If the resolution that we make involves setting goals or benchmarks that are basically dependent on other people or things, that’s another way we might be setting ourselves up to fail. People also focus on or frame matters in terms of making one big dramatic change, rather than attending to patterns and habits, or the day-to-day choices and actions where we actually do the cumulative work that builds that change.
Most likely, anything new that we are going to try to introduce to our lives, especially if it is something difficult, tricky, in conflict with our routines and established habits – it will be something that we will fail at. Success in making changes does indeed require perseverance, but not perfectionism. We’re likely to fail quite a lot at first with whatever change we committed to in a New Years resolution, and then over time fail less. Making a big bold resolution that “from this point on this year, I will do X every day” or “every time” – not to mention “I’m going to stop” or “give up X” really is an unreasonable imposition upon ourselves, since it doesn’t acknowledge or leave room for the failures that are a normal part of change.
Breaking, Reworking, and Remaking New Years Resolutions
Again, I’m going to say that in the case of some New Years resolutions, for some people, they’re probably better off breaking them. Then they can put those behind them, and if they’d like to make more reasonable commitments, they can start again from scratch.
We also might want to keep some of the resolutions we’ve made, but rework them, which means effectively making them again. How would a Stoic do this? What considerations would they want to keep prudently in mind? Here are a few suggestions.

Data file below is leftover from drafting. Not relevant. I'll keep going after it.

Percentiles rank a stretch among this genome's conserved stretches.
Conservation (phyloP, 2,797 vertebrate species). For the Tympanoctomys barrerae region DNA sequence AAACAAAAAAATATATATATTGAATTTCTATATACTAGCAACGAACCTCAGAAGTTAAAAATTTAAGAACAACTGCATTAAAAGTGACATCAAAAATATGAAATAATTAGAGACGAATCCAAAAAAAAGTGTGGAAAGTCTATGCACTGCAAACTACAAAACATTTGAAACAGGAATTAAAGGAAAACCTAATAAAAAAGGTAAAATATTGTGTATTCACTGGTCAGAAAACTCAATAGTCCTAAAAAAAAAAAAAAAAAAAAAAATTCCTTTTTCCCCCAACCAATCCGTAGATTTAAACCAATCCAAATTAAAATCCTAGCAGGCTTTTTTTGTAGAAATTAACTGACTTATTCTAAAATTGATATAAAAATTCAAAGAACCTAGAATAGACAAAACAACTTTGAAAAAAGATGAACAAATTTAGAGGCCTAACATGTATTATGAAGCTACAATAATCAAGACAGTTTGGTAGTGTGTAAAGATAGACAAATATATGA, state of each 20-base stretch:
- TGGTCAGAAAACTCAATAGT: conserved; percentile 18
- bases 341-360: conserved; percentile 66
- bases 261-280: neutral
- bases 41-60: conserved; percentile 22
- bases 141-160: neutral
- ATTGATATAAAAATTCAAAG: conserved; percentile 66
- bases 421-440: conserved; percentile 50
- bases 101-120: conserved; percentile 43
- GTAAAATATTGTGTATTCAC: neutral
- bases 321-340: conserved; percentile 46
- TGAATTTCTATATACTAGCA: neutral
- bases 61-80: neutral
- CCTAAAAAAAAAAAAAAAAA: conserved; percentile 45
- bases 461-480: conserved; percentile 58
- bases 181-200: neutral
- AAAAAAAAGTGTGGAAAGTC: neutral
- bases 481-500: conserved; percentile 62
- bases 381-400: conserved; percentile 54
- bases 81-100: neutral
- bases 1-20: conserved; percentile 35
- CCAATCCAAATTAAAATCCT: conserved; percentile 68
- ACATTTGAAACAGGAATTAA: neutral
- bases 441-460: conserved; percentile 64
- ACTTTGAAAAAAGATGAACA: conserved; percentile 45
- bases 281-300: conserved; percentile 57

One that you can find made in a number of articles written by people focused not just on Stoicism, but all sorts of manners of intentional, thoughtful, well-directed living, is to transform resolutions into something a bit different: goals. Goals have wiggle room for failing, falling down and getting yourself back up again. Goals aren’t generally measured by absolute all-or-nothing criteria. Goals are something that we work towards, make progress towards, and eventually attain. Resolutions are something that we’ve made and are stuck with having made.
When we remake resolutions – whether or not we transform them into goals – we should be very realistic with ourselves about the amount of work involved. We need to be honest about the obstacles we ourselves are likely to throw in our way. A bit part of this is considering the dimension of habit. We shuld ask: What existing habits stand in our way? How do those habits concretely manifest themselves in opposition to what we want for ourselves?
We also need to think about how the commitment we are making fits into the rest of our lives. One common metaphor Epictetus uses a lot is that of prices, and thinking in that way can be quite helpful. We ought to consider what sorts of prices we will indeed have to pay to make and sustain change. What sacrifices will need to be made? What lifestyle changes will need to be made in order to bring off our resolution?
Lastly, we should consider whether what we say we would like to change really does lie in our power. For example, we might tell ourselves that having more money would make us more free. We should also ask then: What would it take to get more of it? Would what is required make us more or less free in the process? And, are all of these matters really up to us?
In the end what you do with any commitments you have made is indeed up to you. The advice that I have given here is very much the proverbial “if the shoe fits, wear it”. But that too is entirely up to you.
Gregory Sadler is the Editor of the Stoicism Today blog. He is also the president and founder of ReasonIO, a company established to put philosophy into practice, providing tutorial, coaching, and philosophical counseling services, and producing educational resources. He teaches at the Milwaukee Institute of Art and Design. He has created over 200 videos on Stoic philosophy, regularly speaks and provides workshops on Stoicism, and is currently working on several book projects.